Leonard A. Hare Sr., 80, owned Hampden grocery store

April 04, 1996|By Fred Rasmussen | Fred Rasmussen,SUN STAFF

Leonard A. "Bud" Hare Sr., who with his wife had operated a popular Hampden grocery store, died Saturday of a massive stroke at Keswick. He was 80.

The Hares opened B&E Grocery in Remington in 1953. The store later was moved to Dellwood and Conduit avenues in Hampden. The couple closed it in 1988.

"We made a good living, and we liked it because we both liked people," said the former Ella Jacobs, his wife since 1936. "The place was so popular that folks used to say, 'I'll metcha down Hares,' " she said.

"Dad cut meat while Mom saw to the needs of the customers," said their daughter, Elizabeth M. Childs of Hampden. She described the store as having "a little bit of everything."

Mr. Hare was known for his friendliness and the jokes he tried on customers and his generosity to needy families.

"He gave credit and kept a book but didn't worry too much about it," Mrs. Childs said.

"During snowstorms when the milkman might have trouble delivering, he'd make sure that a family who had babies or small children got milk. So it wasn't uncommon to see him trudging through the snow with several bottles of milk in his hands," Mrs. Childs said.

At Christmastime, the Hares sold Christmas trees and greens in front of their store and, if there was snow on the ground, Mr. Hare would take off his butcher's apron and go sledding with the neighborhood children.

"We had a fire pot on the corner and we all kept warm while selling those trees and greens," Mrs. Hare recalled.

The store also was known for its snowballs and homemade flavorings and neighborhood bulletin board.

During the Korean War, the bulletin board featured photos and addresses of area servicemen so neighbors could write to them.

After closing the store, Mr. Hare became a volunteer at Union Memorial Hospital, helping with the mail and cheering up patients.

Born and raised in Remington, he attended city schools until the eighth grade, leaving to help support his family after his father died.

During the late 1920s and early 1930s, he was a milkman for Western Maryland Fairfield Dairy, delivering milk from a horse-drawn wagon in Guilford. He later worked for a food packing company and was a foreman at the Glenn L. Martin Co. aircraft plant in Middle River.

During World War II, he served in the Navy. He was a member of the Veterans of Foreign Wars Sheridan Wood Post in Hampden.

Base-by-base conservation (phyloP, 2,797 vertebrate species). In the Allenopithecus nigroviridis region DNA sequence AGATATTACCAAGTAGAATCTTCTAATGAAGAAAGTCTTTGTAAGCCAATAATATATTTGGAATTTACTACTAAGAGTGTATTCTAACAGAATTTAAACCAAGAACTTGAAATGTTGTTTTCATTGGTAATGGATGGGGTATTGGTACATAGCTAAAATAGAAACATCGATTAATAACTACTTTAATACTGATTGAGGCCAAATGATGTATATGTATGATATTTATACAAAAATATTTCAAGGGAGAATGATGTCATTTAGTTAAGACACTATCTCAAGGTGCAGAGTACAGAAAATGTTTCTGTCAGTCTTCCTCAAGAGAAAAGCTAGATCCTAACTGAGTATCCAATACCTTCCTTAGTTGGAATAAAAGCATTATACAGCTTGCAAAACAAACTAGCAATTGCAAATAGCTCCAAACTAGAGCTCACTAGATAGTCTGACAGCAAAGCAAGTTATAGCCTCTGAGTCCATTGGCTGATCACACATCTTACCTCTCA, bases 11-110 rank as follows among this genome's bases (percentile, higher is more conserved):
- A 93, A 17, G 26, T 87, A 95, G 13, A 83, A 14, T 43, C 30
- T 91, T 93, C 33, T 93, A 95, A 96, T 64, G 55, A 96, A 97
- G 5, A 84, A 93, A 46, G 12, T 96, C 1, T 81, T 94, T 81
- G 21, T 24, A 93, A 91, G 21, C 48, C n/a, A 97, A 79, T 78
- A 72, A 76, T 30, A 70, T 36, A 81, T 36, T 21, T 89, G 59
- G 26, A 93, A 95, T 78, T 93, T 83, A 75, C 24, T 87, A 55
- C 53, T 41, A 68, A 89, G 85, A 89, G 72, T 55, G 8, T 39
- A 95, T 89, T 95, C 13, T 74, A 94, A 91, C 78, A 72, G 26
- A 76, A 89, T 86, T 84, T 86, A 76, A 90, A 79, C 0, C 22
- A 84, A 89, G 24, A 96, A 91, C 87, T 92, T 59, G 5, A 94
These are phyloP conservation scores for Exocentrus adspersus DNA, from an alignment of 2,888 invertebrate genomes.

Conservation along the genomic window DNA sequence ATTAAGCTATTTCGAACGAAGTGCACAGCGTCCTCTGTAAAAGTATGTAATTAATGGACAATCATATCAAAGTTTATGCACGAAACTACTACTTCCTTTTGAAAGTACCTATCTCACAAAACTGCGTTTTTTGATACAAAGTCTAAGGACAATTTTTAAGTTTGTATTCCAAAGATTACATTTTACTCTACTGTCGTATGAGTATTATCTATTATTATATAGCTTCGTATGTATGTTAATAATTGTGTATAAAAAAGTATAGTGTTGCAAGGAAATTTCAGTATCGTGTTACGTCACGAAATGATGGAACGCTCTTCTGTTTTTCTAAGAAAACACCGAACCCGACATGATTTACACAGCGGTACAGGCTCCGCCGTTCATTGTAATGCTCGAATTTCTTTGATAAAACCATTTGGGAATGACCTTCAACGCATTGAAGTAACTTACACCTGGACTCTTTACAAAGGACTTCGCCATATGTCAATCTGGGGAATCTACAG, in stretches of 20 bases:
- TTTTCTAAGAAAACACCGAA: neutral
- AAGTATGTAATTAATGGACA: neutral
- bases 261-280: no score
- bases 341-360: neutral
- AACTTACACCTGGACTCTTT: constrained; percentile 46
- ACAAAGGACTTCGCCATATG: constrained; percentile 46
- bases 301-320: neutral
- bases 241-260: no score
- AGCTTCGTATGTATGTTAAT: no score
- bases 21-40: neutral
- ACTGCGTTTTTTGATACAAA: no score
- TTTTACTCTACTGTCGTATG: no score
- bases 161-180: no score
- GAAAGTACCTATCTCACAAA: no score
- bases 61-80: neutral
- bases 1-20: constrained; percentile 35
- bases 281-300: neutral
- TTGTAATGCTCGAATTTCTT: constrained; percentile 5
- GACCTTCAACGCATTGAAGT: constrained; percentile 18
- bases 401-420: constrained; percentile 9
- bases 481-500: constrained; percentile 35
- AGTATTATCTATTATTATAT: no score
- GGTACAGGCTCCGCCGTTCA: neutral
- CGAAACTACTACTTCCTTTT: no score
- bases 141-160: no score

He was a communicant and usher at St. Michael and All Angels Episcopal Church, where services were held Tuesday.

Other survivors include two sons, Leonard A. Hare Jr. of Hampden and Lawrence A. Hare of Stewartstown, Pa.; a sister, Evelyn Edmonds of Fort Lauderdale, Fla.; five grandchildren; and three great-grandchildren.

Daniel J. Thorr, 61, authority on rubber

Daniel J. Thorr, 61, an authority on rubber compounds and rubber hoses, died March 25 of respiratory failure at Johns Hopkins Hospital. He lived in Ellicott City.

In 1980, he founded Nautical Rubber Co. After the company closed, he established NII Marine Products in 1992 and was its president at his death.

He began his career in 1956 in his native Erie, Pa. He came to Baltimore in the late 1950s to open a branch of Pittsburgh-based Shields Rubber Co.

Active in the Boy Scouts, he was awarded the organization's Silver Beaver Award for helping to establish many area Scout troops. He was a member of the Boumi Temple, the Scottish Rite and the Perry Lodge in Erie.

He was a member of St. John's Episcopal Church in Ellicott City, where a memorial service was held Saturday.

His first wife, the former Rebecca Coblentz, died in 1969.

He is survived by his wife, the former Adrienne Carle; two daughters, Susan R. Fleegle of Greensboro and Carie L. Deneau of Houston, Del.; a stepson, R. Andrew Holland of Irwin, Pa.; a step-daughter, Karen L. Steinberg of Sykesville; a brother, William Thorr of Erie; and 11 grandchildren.

Pub Date: 4/04/96

Baltimore Sun Articles
Please note the green-lined linked article text has been applied commercially without any involvement from our newsroom editors, reporters or any other editorial staff.